4 Businesses That Are So Weird, They're Successful

Be bold, be daring, be weird. That's what these companies did and have yet to look back.
December 13, 2013

Sometimes there are businesses that are just plain weird. The product they sell is so different that the common sense point of view is that they’ll fail. This year, however, an unusually large number of companies that fall into the “weirdo” category are succeeding.

J&D’s Foods, Kings Of Bacon

J&D’s Foods, Kings Of Bacon

Americans love bacon. Last year we bought more than 550 million pounds of it. Some people, however, love bacon more than anything else. That’s the case with Justin and Dave, two friends who co-founded J&D’s Foods. They asked themselves, “Why should bacon be the only thing that tastes like bacon?” The duo developed and launched bacon-flavored salt. According to the founders, they sold 6,000 jars of Bacon Salt during the first five days of sales despite having no marketing or sales budget. People from 15 countries and 25 states bought it. In addition to online sales, the company’s products are now distributed through major retail chains in the U.S. and the U.K.

The company now has a full line of bacon-flavored foods, including popcorn, Baconnaise (bacon-flavored mayonnaise), bacon dip and bacon dressing. That wasn’t enough for these two, however; they also sell bacon lip balm, bacon-flavored envelopes and even bacon shaving cream.

And just how did J&D’s raise its seed capital to launch the company? It turns out that Dave’s then 3-year old son was playing with a wiffle ball and Dave decided to video tape it. He submitted the video to America’s Funniest Home Videos and, when they won, the $5,000 prize was the seed money for J&D’s.


Panda Ecological Tea, The World's Most Expensive Tea


Tea drinkers are just as fanatical as coffee drinkers when it comes to getting their caffeine fix. The search by tea fans for the best cup of tea in the world will lead them to An Yashi, an entrepreneur in Southern China who happens to be a tea fanatic and also a wildlife expert. Yashi has combined his love of tea and animals to launch Panda Ecological Tea, which produces what is considered by many to be the finest tea in the world. What makes Yashi’s tea unique? He grows the tea leaves in panda poop. Pandas have one of the least efficient digestive systems in the animal kingdom. They absorb only 30 percent of the nutrients in the food they consume, and what they love to consume is bamboo, which is very rich in nutrients. Yashi touts the taste and the health benefits of his special tea. He is so convinced about the benefits that he has spent a small fortune buying 22 tons of panda poop to use as soil.

So how much is his tea? A pound of the highest grade leaves will cost you $35,000. If that’s a bit steep, he’s willing to brew you a cup for just a few hundred dollars.


The Cheese Lady, Master Of Cheese Sculptures

Sarah Kaufmann loves cheese

Sarah Kaufmann loves cheese. Cheddar cheese. Growing up in Wisconsin meant that dairy products were an important part of her personal and professional life. Kaufman spent the first 16 years of her career working for the dairy industry, mainly in marketing-related positions. During this time, she discovered that she had a knack for something rather different, sculpting cheddar cheese. At first she started sculpting blocks of cheese to use as part of the dairy industry’s marketing campaigns. But then she discovered that she absolutely loved it and wanted to spend all her time sculpting. That’s when “The Cheese Lady” was born.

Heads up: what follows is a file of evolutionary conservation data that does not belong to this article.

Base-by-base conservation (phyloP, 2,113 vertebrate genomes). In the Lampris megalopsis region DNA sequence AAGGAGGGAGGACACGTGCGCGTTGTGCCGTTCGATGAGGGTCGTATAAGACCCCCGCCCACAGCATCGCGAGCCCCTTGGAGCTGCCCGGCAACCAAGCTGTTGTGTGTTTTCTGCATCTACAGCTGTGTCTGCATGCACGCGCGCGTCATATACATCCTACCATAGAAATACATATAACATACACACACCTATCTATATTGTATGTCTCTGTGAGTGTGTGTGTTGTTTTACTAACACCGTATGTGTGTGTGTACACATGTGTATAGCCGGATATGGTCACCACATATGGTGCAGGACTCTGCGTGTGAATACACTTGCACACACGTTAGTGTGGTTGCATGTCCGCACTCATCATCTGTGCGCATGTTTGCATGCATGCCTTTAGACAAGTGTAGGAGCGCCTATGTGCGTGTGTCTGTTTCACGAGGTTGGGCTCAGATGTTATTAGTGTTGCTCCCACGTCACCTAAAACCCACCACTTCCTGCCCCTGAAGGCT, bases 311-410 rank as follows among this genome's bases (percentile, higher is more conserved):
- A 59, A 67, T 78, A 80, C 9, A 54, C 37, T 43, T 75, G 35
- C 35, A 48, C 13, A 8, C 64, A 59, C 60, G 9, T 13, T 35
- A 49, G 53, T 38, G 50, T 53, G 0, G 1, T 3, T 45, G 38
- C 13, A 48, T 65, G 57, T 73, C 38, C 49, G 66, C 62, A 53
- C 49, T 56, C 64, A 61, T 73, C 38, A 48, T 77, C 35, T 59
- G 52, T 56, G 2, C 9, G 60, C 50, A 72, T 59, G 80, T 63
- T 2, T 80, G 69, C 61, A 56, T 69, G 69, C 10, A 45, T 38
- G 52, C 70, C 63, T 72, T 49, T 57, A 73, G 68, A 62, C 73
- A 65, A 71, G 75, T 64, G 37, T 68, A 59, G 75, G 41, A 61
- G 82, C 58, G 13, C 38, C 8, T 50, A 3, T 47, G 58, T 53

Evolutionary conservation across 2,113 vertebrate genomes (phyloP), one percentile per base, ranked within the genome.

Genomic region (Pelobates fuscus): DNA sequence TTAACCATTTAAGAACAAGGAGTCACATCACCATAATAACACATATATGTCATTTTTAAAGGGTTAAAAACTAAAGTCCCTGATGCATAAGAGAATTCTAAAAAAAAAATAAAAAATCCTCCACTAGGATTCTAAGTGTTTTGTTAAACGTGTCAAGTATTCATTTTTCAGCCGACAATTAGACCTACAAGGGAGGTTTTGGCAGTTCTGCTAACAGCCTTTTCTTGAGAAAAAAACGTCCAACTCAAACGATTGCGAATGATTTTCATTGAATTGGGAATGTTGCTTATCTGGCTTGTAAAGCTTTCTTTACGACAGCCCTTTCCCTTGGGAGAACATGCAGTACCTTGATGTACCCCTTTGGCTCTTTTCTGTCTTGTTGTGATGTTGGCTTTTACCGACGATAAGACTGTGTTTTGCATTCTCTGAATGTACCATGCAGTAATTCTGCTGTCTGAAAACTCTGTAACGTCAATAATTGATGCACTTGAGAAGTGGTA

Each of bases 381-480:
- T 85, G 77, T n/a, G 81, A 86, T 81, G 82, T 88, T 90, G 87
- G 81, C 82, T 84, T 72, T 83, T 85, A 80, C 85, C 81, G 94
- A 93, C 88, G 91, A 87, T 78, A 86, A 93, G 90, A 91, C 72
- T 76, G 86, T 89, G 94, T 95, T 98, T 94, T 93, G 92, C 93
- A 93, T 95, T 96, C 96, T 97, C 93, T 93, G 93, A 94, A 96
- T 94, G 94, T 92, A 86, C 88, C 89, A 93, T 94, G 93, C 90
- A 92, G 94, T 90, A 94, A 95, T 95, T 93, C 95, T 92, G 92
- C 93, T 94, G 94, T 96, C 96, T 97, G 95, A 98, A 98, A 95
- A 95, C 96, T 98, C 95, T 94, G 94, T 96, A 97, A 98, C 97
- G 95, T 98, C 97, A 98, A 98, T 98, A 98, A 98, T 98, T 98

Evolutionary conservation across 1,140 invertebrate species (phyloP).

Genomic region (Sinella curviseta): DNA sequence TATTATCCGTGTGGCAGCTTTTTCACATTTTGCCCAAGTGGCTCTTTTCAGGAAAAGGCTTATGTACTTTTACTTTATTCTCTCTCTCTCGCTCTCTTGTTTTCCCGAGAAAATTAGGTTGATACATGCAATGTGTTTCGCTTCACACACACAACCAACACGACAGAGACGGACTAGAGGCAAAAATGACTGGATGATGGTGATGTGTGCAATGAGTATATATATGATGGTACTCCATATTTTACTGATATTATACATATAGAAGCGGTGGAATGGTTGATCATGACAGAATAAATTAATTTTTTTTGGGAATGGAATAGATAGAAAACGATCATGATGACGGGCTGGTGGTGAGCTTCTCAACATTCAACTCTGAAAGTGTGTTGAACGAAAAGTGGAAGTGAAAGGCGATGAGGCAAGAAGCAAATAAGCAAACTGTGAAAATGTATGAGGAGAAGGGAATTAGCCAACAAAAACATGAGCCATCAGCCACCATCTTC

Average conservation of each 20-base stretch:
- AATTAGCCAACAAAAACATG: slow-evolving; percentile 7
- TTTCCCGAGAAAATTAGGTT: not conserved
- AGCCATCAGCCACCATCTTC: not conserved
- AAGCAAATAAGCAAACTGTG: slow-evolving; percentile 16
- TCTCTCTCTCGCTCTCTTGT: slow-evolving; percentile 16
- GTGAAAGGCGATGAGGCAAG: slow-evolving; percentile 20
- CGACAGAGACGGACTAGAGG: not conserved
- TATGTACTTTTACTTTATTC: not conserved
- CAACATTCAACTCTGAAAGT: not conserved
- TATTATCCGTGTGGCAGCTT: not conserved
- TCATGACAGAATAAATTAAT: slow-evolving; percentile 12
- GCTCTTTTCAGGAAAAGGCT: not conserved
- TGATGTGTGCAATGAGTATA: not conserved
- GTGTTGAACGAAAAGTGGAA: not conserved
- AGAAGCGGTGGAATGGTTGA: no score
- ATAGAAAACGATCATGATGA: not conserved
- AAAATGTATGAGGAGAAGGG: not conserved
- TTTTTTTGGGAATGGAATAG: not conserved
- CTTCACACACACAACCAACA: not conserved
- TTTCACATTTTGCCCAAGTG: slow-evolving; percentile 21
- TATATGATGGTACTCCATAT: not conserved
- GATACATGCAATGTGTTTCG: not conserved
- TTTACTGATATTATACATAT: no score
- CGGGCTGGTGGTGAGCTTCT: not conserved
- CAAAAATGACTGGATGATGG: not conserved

Since deciding to launch her cheese sculpting business, The Cheese Lady has grown to include two studios and has created hundreds of commissioned works. Kaufmann is one of only three traveling cheese sculptors in the country. She’s hired to sculpt for weddings, corporate events, fundraisers, fairs, trade shows and more. What's her largest work? A sculpture made out of a block of cheese weighing more than 12,000 pounds.


Terasem Movement, Digital Afterlife Clones

 Martine Rothblatt Portrait Session

Between now and the year 2313, around 10 generations of your descendants will have lived. Imagine your descendent in that future year being able to sit down and have a conversation with you, asking you what it was like to live back in the year 2013, what made you happy, what your hopes were and more. That is exactly what the Terasem Movement proposes.

Funded by entrepreneur Martine Rothblatt, Terasem is backing several ventures focused on creating mindfiles and mindware. Mindfiles are a collection of all the information that can be known about a person, which is then projected to be run through a future software, called mindware, that will create a virtual consciousness of the person based on that data. At some future point in time, the idea is that the mindfile and mindware can be embedded into a biological or robotic body that will create a digital clone of you hundreds of years after you die. It’s weird and spooky, but with millions of dollars in resources at their disposal, it may not be far-fetched.

These companies may be weird, but they clearly resonated with enough buyers that their weirdness made them successful. Have you come across any weird companies this year? Let me hear about them in the comments section.

Read more articles on startups.

Photos: Thinkstock, J&D’s Foods, Sarah Kaufmann